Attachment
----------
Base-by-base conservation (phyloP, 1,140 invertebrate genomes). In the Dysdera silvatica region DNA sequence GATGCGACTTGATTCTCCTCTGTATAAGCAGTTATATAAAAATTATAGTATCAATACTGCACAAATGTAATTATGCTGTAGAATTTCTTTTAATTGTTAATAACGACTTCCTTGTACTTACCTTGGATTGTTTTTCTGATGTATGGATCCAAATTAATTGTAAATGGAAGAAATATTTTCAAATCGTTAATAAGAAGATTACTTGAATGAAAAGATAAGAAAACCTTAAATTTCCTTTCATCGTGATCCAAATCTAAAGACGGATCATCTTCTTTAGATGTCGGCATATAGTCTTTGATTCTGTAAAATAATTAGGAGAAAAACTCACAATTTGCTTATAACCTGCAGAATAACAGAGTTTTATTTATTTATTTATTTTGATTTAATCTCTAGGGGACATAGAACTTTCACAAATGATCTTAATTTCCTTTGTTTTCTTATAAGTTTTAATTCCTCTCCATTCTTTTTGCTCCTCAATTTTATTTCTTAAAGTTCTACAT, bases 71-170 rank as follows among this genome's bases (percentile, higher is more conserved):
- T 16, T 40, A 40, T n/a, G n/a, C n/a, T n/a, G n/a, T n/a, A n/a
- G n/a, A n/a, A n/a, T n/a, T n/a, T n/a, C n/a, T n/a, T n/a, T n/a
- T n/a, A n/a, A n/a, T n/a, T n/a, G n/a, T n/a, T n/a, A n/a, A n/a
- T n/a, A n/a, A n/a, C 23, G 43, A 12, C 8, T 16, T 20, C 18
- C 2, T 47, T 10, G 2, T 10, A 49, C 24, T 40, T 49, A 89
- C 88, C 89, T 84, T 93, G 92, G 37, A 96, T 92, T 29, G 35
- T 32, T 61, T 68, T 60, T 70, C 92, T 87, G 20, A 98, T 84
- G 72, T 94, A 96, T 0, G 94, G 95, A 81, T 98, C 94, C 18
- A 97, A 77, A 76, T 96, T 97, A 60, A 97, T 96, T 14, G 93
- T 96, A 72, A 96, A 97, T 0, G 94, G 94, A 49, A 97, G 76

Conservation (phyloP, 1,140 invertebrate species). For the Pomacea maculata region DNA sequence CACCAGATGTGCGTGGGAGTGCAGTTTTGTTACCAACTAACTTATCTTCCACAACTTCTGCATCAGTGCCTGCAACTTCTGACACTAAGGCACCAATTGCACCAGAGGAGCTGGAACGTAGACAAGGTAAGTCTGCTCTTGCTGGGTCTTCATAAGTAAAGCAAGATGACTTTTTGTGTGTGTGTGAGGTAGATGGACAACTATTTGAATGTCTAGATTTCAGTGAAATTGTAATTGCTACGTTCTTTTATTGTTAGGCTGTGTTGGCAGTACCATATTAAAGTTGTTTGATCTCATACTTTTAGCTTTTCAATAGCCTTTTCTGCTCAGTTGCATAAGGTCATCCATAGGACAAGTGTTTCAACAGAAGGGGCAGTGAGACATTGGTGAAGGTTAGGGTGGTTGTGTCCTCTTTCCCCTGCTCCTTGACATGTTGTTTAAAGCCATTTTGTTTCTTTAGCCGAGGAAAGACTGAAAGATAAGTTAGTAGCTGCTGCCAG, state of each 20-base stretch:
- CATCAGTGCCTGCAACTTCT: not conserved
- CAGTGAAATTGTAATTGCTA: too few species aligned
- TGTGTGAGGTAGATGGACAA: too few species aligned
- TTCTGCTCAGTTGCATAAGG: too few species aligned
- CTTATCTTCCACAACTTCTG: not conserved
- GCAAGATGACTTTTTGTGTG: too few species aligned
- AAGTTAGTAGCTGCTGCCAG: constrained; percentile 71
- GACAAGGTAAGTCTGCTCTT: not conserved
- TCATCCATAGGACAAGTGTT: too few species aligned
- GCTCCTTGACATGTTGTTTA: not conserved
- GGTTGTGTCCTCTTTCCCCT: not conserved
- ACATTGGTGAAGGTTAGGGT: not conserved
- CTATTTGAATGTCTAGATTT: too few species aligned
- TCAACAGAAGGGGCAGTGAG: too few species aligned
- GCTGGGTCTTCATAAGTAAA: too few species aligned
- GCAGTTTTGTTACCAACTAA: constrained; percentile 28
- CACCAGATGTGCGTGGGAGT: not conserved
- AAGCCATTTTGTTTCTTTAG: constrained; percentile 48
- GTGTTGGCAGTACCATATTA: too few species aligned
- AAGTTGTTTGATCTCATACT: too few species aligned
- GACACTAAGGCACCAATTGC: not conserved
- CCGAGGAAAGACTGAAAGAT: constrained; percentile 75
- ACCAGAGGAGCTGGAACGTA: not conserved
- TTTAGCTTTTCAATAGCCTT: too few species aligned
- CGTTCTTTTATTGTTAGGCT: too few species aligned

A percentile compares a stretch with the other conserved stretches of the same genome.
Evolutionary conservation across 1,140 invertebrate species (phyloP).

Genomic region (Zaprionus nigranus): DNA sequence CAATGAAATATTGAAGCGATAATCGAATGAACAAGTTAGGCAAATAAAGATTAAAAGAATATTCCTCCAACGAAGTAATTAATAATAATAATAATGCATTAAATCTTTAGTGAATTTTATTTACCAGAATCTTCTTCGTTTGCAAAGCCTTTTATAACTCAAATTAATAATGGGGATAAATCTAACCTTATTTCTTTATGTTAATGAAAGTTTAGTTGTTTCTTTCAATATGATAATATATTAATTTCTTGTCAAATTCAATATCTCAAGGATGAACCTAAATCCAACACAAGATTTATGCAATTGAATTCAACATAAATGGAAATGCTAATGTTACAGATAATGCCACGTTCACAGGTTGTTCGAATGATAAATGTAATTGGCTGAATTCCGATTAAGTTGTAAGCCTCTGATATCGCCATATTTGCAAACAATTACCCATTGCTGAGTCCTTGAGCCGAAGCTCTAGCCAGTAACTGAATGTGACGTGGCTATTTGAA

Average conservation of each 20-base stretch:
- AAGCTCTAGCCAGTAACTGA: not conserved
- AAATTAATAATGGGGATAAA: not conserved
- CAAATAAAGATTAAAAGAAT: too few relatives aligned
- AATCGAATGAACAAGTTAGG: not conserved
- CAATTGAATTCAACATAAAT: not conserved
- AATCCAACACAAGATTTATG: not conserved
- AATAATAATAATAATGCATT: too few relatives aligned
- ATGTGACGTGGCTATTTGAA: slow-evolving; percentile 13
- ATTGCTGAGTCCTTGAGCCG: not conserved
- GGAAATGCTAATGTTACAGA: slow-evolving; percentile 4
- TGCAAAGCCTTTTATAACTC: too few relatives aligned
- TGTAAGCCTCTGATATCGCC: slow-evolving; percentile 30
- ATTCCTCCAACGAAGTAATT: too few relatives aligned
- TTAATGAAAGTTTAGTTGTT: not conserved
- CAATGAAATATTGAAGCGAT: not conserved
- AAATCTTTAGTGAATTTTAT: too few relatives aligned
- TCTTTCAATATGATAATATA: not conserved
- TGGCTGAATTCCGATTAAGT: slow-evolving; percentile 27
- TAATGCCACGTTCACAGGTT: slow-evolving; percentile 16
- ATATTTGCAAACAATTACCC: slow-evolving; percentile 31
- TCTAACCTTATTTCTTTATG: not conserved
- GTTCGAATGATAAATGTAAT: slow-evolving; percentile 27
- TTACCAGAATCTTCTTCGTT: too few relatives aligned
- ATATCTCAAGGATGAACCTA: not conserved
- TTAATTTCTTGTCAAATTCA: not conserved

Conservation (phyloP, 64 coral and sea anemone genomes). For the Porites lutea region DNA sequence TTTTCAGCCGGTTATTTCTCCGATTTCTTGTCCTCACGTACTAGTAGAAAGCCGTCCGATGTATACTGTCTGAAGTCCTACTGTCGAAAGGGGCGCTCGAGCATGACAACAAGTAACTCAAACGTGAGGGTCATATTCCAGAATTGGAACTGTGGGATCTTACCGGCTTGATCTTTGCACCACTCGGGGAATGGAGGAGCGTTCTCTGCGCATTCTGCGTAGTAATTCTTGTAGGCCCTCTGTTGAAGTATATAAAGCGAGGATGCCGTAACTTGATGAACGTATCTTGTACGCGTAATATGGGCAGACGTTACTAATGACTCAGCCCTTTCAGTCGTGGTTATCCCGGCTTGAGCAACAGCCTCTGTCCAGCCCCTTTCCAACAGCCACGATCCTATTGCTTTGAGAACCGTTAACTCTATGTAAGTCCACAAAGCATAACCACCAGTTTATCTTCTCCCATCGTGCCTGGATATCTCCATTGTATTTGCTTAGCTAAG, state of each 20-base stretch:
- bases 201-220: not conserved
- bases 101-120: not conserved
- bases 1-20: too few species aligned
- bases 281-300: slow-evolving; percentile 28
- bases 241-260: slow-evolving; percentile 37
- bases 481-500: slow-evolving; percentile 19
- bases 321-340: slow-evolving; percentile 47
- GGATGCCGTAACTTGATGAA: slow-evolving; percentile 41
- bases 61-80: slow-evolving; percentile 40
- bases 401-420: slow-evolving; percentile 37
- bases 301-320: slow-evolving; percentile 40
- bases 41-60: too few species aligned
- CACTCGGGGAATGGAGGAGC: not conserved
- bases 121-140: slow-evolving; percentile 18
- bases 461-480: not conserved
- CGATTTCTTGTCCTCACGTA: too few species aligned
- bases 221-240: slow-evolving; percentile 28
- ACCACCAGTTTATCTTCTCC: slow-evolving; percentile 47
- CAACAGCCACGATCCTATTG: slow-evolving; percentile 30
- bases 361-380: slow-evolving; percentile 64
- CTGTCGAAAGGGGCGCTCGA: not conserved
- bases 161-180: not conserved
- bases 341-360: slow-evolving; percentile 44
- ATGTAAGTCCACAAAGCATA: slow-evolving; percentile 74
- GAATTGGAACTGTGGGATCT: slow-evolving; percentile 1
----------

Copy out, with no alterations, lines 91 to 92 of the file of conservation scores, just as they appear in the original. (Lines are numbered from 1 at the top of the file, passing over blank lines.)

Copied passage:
- ATGTAAGTCCACAAAGCATA: slow-evolving; percentile 74
- GAATTGGAACTGTGGGATCT: slow-evolving; percentile 1